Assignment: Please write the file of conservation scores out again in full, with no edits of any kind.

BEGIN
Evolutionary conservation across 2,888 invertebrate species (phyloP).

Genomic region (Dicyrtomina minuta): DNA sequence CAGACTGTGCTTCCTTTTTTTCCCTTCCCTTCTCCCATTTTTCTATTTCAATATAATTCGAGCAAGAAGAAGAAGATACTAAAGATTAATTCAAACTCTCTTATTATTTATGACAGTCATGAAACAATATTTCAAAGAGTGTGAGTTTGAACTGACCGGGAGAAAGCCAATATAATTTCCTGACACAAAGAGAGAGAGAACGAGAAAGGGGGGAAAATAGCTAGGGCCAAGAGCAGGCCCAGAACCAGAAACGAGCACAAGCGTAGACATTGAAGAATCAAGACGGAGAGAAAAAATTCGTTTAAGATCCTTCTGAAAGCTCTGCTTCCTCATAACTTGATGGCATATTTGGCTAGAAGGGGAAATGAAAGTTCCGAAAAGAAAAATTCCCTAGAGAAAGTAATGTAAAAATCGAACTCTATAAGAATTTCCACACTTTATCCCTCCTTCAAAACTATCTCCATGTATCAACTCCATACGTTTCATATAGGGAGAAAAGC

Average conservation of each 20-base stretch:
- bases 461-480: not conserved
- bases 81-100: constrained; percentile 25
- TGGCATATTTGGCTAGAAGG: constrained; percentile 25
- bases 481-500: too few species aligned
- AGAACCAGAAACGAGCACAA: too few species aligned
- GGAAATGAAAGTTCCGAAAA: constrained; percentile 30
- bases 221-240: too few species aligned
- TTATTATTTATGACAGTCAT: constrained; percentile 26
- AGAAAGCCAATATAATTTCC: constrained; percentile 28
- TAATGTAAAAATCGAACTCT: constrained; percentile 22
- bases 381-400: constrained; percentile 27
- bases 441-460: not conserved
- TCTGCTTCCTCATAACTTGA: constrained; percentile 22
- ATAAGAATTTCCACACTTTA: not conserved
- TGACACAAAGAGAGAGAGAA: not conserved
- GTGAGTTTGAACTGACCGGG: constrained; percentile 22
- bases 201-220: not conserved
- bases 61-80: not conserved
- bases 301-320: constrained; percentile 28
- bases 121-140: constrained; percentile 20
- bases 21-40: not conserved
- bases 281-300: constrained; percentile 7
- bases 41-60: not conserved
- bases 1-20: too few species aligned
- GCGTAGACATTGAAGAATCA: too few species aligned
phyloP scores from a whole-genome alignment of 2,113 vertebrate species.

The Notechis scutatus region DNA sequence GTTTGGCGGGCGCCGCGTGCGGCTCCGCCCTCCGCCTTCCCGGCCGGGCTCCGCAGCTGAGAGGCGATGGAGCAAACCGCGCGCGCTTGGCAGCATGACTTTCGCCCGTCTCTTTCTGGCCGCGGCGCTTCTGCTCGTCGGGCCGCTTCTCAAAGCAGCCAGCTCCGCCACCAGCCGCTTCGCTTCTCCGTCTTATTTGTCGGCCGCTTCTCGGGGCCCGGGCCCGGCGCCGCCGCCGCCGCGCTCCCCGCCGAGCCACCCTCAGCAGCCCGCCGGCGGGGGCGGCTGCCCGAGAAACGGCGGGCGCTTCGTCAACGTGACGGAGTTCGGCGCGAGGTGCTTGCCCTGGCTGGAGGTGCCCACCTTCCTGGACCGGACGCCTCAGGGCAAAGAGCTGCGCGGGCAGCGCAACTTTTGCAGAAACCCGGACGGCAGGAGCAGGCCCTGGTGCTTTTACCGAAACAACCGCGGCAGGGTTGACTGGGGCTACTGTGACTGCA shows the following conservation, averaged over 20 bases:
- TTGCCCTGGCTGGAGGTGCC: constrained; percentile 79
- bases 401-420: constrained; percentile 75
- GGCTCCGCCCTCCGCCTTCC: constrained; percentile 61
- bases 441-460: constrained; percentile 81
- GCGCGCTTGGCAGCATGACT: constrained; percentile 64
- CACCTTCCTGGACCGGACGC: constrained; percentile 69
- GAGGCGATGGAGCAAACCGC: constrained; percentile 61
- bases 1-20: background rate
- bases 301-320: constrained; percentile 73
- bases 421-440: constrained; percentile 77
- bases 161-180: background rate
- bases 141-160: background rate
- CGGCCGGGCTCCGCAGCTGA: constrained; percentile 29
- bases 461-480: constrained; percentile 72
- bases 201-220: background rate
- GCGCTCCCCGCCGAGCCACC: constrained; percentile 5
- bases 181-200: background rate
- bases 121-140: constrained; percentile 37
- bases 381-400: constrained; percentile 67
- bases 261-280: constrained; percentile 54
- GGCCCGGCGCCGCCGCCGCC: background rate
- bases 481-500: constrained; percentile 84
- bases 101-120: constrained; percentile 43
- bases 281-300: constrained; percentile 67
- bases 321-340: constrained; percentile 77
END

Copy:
Evolutionary conservation across 2,888 invertebrate species (phyloP).

Genomic region (Dicyrtomina minuta): DNA sequence CAGACTGTGCTTCCTTTTTTTCCCTTCCCTTCTCCCATTTTTCTATTTCAATATAATTCGAGCAAGAAGAAGAAGATACTAAAGATTAATTCAAACTCTCTTATTATTTATGACAGTCATGAAACAATATTTCAAAGAGTGTGAGTTTGAACTGACCGGGAGAAAGCCAATATAATTTCCTGACACAAAGAGAGAGAGAACGAGAAAGGGGGGAAAATAGCTAGGGCCAAGAGCAGGCCCAGAACCAGAAACGAGCACAAGCGTAGACATTGAAGAATCAAGACGGAGAGAAAAAATTCGTTTAAGATCCTTCTGAAAGCTCTGCTTCCTCATAACTTGATGGCATATTTGGCTAGAAGGGGAAATGAAAGTTCCGAAAAGAAAAATTCCCTAGAGAAAGTAATGTAAAAATCGAACTCTATAAGAATTTCCACACTTTATCCCTCCTTCAAAACTATCTCCATGTATCAACTCCATACGTTTCATATAGGGAGAAAAGC

Average conservation of each 20-base stretch:
- bases 461-480: not conserved
- bases 81-100: constrained; percentile 25
- TGGCATATTTGGCTAGAAGG: constrained; percentile 25
- bases 481-500: too few species aligned
- AGAACCAGAAACGAGCACAA: too few species aligned
- GGAAATGAAAGTTCCGAAAA: constrained; percentile 30
- bases 221-240: too few species aligned
- TTATTATTTATGACAGTCAT: constrained; percentile 26
- AGAAAGCCAATATAATTTCC: constrained; percentile 28
- TAATGTAAAAATCGAACTCT: constrained; percentile 22
- bases 381-400: constrained; percentile 27
- bases 441-460: not conserved
- TCTGCTTCCTCATAACTTGA: constrained; percentile 22
- ATAAGAATTTCCACACTTTA: not conserved
- TGACACAAAGAGAGAGAGAA: not conserved
- GTGAGTTTGAACTGACCGGG: constrained; percentile 22
- bases 201-220: not conserved
- bases 61-80: not conserved
- bases 301-320: constrained; percentile 28
- bases 121-140: constrained; percentile 20
- bases 21-40: not conserved
- bases 281-300: constrained; percentile 7
- bases 41-60: not conserved
- bases 1-20: too few species aligned
- GCGTAGACATTGAAGAATCA: too few species aligned
phyloP scores from a whole-genome alignment of 2,113 vertebrate species.

The Notechis scutatus region DNA sequence GTTTGGCGGGCGCCGCGTGCGGCTCCGCCCTCCGCCTTCCCGGCCGGGCTCCGCAGCTGAGAGGCGATGGAGCAAACCGCGCGCGCTTGGCAGCATGACTTTCGCCCGTCTCTTTCTGGCCGCGGCGCTTCTGCTCGTCGGGCCGCTTCTCAAAGCAGCCAGCTCCGCCACCAGCCGCTTCGCTTCTCCGTCTTATTTGTCGGCCGCTTCTCGGGGCCCGGGCCCGGCGCCGCCGCCGCCGCGCTCCCCGCCGAGCCACCCTCAGCAGCCCGCCGGCGGGGGCGGCTGCCCGAGAAACGGCGGGCGCTTCGTCAACGTGACGGAGTTCGGCGCGAGGTGCTTGCCCTGGCTGGAGGTGCCCACCTTCCTGGACCGGACGCCTCAGGGCAAAGAGCTGCGCGGGCAGCGCAACTTTTGCAGAAACCCGGACGGCAGGAGCAGGCCCTGGTGCTTTTACCGAAACAACCGCGGCAGGGTTGACTGGGGCTACTGTGACTGCA shows the following conservation, averaged over 20 bases:
- TTGCCCTGGCTGGAGGTGCC: constrained; percentile 79
- bases 401-420: constrained; percentile 75
- GGCTCCGCCCTCCGCCTTCC: constrained; percentile 61
- bases 441-460: constrained; percentile 81
- GCGCGCTTGGCAGCATGACT: constrained; percentile 64
- CACCTTCCTGGACCGGACGC: constrained; percentile 69
- GAGGCGATGGAGCAAACCGC: constrained; percentile 61
- bases 1-20: background rate
- bases 301-320: constrained; percentile 73
- bases 421-440: constrained; percentile 77
- bases 161-180: background rate
- bases 141-160: background rate
- CGGCCGGGCTCCGCAGCTGA: constrained; percentile 29
- bases 461-480: constrained; percentile 72
- bases 201-220: background rate
- GCGCTCCCCGCCGAGCCACC: constrained; percentile 5
- bases 181-200: background rate
- bases 121-140: constrained; percentile 37
- bases 381-400: constrained; percentile 67
- bases 261-280: constrained; percentile 54
- GGCCCGGCGCCGCCGCCGCC: background rate
- bases 481-500: constrained; percentile 84
- bases 101-120: constrained; percentile 43
- bases 281-300: constrained; percentile 67
- bases 321-340: constrained; percentile 77